According to a new study conducted by the Brown School at Washington University (St. Louis, MO), notifying the proper government authorities of suspected food poisoning could improve not only the reporting of such illnesses, but thoroughness of the follow up investigation as well.
Jenine Harris, an associate professor at the university teamed up with some colleagues and the St. Louis Department of Health back in October 2015. Together, they implemented the HealthMap Foodborne Dashboard--first developed at Boston Children’s Hospital. Over the course of 7 months, the team identified 173 food poisoning-related tweets and replied with a link where those consumers could properly report their illness to the health department. Of those tweets, 7 percent of them resulted in an official report submission.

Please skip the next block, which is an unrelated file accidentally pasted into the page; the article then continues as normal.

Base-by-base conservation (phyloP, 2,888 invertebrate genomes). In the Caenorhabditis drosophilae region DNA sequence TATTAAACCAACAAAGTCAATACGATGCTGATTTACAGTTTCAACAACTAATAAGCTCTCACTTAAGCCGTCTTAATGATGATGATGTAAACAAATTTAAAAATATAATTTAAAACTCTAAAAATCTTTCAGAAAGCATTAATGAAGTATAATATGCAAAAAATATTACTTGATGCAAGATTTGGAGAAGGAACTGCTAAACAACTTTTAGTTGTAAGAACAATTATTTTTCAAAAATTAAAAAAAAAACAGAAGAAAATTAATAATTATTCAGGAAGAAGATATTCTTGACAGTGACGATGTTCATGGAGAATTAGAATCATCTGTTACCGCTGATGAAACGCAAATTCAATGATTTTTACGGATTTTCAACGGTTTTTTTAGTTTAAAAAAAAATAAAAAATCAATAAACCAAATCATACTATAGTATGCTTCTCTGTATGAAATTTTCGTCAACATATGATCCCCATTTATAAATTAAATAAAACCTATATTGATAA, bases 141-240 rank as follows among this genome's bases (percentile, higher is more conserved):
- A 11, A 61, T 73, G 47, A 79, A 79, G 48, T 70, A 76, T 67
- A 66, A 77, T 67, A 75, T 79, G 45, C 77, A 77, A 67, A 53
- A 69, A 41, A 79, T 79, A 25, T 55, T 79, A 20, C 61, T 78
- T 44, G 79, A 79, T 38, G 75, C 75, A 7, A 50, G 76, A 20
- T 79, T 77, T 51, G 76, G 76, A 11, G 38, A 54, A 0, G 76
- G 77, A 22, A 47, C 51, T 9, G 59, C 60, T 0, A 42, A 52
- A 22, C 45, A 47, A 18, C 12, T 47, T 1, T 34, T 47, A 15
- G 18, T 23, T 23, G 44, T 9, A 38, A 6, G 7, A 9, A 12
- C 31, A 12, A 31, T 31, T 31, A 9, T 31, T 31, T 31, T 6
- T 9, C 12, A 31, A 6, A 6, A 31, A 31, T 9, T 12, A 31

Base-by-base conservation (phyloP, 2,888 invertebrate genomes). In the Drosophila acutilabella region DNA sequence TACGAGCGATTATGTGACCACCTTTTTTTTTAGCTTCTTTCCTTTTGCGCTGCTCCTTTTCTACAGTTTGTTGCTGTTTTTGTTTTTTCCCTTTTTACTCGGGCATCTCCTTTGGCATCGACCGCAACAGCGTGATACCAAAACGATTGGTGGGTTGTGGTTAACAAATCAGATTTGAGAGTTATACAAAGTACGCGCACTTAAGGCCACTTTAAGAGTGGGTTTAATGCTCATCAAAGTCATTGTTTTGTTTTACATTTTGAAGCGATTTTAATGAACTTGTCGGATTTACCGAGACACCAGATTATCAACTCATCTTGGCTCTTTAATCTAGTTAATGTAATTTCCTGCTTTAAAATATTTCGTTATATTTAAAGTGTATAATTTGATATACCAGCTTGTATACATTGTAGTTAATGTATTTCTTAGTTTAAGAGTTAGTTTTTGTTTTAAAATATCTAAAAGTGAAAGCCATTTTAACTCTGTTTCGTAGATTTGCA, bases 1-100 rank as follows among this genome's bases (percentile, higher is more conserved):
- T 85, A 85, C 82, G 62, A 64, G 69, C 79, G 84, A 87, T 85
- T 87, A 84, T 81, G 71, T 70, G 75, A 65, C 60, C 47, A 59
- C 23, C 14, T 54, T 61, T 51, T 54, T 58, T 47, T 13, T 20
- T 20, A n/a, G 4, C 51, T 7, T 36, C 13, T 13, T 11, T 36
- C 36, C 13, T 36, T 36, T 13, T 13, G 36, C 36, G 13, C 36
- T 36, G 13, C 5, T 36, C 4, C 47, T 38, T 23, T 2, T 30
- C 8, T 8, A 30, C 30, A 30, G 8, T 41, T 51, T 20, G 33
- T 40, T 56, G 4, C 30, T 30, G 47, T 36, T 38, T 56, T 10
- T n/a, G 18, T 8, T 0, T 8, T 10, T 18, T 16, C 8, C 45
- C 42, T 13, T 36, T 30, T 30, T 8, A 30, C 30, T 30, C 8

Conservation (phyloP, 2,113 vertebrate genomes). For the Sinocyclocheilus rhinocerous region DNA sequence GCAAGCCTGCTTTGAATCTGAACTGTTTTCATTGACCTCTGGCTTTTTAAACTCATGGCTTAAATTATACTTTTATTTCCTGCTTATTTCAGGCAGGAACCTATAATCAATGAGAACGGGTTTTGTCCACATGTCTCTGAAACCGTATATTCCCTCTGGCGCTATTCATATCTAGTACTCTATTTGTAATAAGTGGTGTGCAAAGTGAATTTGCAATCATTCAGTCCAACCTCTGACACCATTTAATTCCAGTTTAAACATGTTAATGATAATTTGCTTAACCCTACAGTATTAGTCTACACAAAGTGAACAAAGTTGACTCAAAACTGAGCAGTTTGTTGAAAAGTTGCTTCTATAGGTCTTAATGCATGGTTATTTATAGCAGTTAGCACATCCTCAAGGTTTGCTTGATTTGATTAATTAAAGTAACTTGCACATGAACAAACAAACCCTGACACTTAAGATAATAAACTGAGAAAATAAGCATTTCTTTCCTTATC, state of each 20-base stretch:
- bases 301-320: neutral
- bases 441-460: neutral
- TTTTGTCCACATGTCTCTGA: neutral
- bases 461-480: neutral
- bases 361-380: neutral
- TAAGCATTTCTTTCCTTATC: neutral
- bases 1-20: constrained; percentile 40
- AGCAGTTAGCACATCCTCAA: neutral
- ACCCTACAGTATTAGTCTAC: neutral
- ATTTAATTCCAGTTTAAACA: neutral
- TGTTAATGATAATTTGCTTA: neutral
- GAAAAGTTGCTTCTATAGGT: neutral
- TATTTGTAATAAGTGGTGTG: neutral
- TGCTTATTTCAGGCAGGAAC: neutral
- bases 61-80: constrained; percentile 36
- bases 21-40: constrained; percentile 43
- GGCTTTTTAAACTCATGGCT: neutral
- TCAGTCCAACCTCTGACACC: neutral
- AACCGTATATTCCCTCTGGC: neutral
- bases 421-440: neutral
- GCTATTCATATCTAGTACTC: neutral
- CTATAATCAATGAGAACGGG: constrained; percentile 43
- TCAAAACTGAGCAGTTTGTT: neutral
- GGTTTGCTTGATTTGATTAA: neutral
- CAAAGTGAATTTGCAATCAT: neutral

“Increasing trust and interaction between government and the public through social media are promising strategies for food safety,” says Harris, lead author of the study, “Using Twitter to Identify and Respond to Food Poisoning: The Food Safety STL Project,” published Feb. 3 in the Journal of Public Health Management and Practice.
“The dashboard technology has potential for improving foodborne illness reporting and can be implemented in other areas to improve response to public health issues,”
According to Harris, although about 23 percent of the U.S. population uses Twitter, extending the dashboard to other social media could also improve reporting among non-Twitter users.